Tik Techniques and Ethics

The Javanese 'batík' — the word and cloth that travel well globally, for textiles whose intensely-wrought patterning is executed by either block-stamping with hot wax or drawing with a hot wax-dispensing, pen-like instrument — is verily an Indonesian flag.

Still, the word 'batík’ belongs to greater island Southeast Asia. It is the same word, batëk, or batók, everywhere in the Philippines for tattoo. Batík is speck. Batík -batík is spotted, spotty, marked with dots.

In Bahasa Indonesia and Pilipino, titik is spot or dot. In Pilipino, titik is the written character; the letter of a syllabary. Titik exists in both these invented national languages, because it is a widely shared word across the two archipelagos, conveying similar meanings.

-tik or, indeed, -tëk brings up an onomatopoeic idea of pagtitiktík, to tap lightly. Exactly how a tattoo would be done, particularly with thorns. Or how a bird’s beak raps against a tree.

‘Batikán’ (in Tagalog), or batíkan (in Cebuano) which today says ‘veteran’ or ‘famous person’— earlier it signified a heroic character — would have been a tattooed person. Indeed an impressively tattooed person.

Batik, batok, batëk belong to a tight cluster of meanings around the notion of marking, both verb and noun. ‘Markado’, the Hispanicized colloquialism for tattooed person, brings the idea to today, however losing the sound reference of -tik, or tiktik (which for some reason is also the modern word for ‘spy’.

Tritik, another Javanese word, has been taken up by the global community of textile scholars and aficionados, to refer to two procedures which, like batik, produces the effect of reserving the original color of thread while the rest of the cloth is dyed. Tritik is either the process of making small running stitches to tightly gather a woven cloth, or of embroidering cloth —both involving waxed thread — to reserve or resist dye in sections as pre-planned by the artist.

Hence it belongs to the global class of art executed as reserve or resist dyeing: batik, tritik, and plangi, which are executed on already woven cloth; and ikat, which is executed on threads (warp threads for warp ikat, weft threads for weft ikat, and both warp and weft threads for compound and double ikat) before weaving.

Tritik obliges the dyer/embroiderer to cut or otherwise destroy perfectly well-executed embroidery after dyeing, to reveal the un-dyed sections beneath.

In the Philippines, tritik was only executed via embroidery using waxed abaka threads on abaka cloth. It is uncertain how many and precisely which southern and eastern Mindanao ethnolinguistic groups practiced the art, because most of the extant examples from about a century ago, in museums in Europe and the United States, credit the practice to the Bagobo.

Such categories of art were never widely known; nor who made what, necessarily clear. José Rizal only bracketed as Mindanao, a number of articles he collected and which were subsequently acquired 1880 by the Ethnologisches Museum (Museum für Volkenkünde), Staatliche Museen zu Berlin, Germany.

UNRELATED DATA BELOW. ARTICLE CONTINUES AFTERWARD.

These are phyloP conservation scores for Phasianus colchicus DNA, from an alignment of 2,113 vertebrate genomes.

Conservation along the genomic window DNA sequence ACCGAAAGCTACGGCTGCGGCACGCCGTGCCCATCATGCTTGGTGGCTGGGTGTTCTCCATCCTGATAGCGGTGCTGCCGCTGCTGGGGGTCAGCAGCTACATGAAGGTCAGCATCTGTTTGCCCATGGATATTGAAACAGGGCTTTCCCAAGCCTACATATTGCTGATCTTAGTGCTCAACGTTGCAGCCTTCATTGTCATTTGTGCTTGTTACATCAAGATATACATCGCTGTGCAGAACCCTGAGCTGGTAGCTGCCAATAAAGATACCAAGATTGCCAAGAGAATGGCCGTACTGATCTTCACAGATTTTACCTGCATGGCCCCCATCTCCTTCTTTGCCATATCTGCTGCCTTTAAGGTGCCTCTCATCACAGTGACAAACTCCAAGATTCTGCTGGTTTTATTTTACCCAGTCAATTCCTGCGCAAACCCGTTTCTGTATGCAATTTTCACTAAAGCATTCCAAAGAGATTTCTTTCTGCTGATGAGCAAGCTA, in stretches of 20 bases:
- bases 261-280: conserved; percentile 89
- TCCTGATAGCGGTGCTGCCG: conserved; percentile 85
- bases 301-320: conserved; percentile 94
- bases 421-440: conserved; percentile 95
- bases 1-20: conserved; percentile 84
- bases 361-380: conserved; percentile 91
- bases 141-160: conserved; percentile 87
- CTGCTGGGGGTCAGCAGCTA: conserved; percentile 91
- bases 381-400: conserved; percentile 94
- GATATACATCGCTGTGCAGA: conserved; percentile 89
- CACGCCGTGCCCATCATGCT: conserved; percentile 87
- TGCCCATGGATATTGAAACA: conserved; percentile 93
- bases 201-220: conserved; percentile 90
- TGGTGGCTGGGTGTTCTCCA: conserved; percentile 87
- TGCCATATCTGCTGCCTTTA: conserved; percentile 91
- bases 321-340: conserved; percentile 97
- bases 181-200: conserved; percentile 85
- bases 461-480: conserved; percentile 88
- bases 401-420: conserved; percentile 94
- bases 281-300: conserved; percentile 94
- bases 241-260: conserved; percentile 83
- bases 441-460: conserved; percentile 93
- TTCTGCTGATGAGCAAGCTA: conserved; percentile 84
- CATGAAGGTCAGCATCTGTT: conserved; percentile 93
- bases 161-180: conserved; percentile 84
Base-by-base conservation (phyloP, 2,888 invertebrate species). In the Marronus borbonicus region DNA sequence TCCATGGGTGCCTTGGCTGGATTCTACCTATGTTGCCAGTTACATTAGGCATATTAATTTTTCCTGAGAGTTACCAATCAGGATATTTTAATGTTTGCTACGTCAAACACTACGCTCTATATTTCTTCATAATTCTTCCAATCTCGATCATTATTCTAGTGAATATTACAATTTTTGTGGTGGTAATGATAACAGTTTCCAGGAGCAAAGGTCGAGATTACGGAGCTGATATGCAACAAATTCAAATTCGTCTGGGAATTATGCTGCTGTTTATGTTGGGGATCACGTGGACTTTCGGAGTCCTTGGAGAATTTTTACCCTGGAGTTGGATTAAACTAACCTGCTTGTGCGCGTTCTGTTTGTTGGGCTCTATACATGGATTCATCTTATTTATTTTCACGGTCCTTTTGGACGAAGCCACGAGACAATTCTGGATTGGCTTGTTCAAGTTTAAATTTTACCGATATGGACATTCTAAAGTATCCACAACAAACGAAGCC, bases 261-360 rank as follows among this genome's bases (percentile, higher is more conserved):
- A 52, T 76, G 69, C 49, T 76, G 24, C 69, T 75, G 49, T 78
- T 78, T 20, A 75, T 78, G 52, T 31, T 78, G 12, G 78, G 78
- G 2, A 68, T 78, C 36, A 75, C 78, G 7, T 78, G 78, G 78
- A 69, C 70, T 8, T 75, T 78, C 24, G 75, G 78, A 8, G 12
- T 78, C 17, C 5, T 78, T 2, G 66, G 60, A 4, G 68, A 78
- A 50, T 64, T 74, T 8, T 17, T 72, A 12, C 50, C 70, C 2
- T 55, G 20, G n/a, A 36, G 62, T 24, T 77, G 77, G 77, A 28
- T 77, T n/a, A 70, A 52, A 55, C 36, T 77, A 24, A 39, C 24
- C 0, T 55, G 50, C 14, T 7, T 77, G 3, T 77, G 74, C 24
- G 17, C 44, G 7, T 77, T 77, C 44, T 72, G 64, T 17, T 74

Of these pieces, one is completely tritik-dyed (and another is a combination of tritik and plangi). Rizal wrote that this piece was a “Banda para llevar al niño”, cloth for carrying an infant. It is the only existing such piece—a cloth with specific patterning for carrying infants, and tritik-dyed — known to scholars.

Tritik pieces credited to the Bagobo reside in the collections storages of the Museum of Anthropology and Archaeology of University of Pennsylvania; the Fowler Museum of the University of California in Los Angeles; the American Museum of Natural History, New York City, among other American museums. The Museum für Volkenkünde of Leiden University, the Netherlands, aside of that in Berlin, Germany, are among the European museums that own Mindanao tritik pieces. A few pieces are owned by a handful of private collectors in the Philippines.

Rizal was accepted into the Royal Anthropological Society of Berlin in the 1880’s, when this piece was acquisitioned into the city’s ethnographic museum. The 19th century intellectual as scientific collector was inaugurated as Filipino in this passage of these materials to the museum.

Rizal is the ancestral figure to a long line of Filipino aesthetes-scientists-humanists who imagine nation, among other modern imperatives, as people available to study—the less studied, the better. Indeed Rizal himself mused about offering his brain for study to the Royal Society.

Collecting is of course the sine qua non of scientific inquiry that flourished in the 19th century. Ethical positions are infinitely more difficult to figure at the start of the 21st century, towards collecting and in fact towards the motivations of scientific inquiry. The case of the utterly rare tritik piece that Rizal’s sharp eye spotted, encourages some thought about the balance of dismembering and re-membering. Science seeks details to construct macro frameworks. Re-membering does that, too, in the wake of scientific collecting that has unfortunately, through time, facilitated the avarice of markets in exotica.

The Filipino, a creature born at the end of the 19th century as modern, is only now beginning to palpate archaic notions of marking (-tik) on bodies (batek) and clothing (tritik). Such inquiries are complicated by the widespread use of the word budbud or bëbëd for all reserve dyeing processes. Nevertheless it should be safe to indulge a happy conjecture: that, sans writing, Philippine peoples construed these body and cloth marks as a system of meaning.

Tritik-dyed cloth

"Banda para llevar al niño" (cloth for carrying an infant). Label copied from the packing list that Jose Rizal sent with the box of items he was donating to according to the notes of José Rizal, who collected the piece and donated it in…

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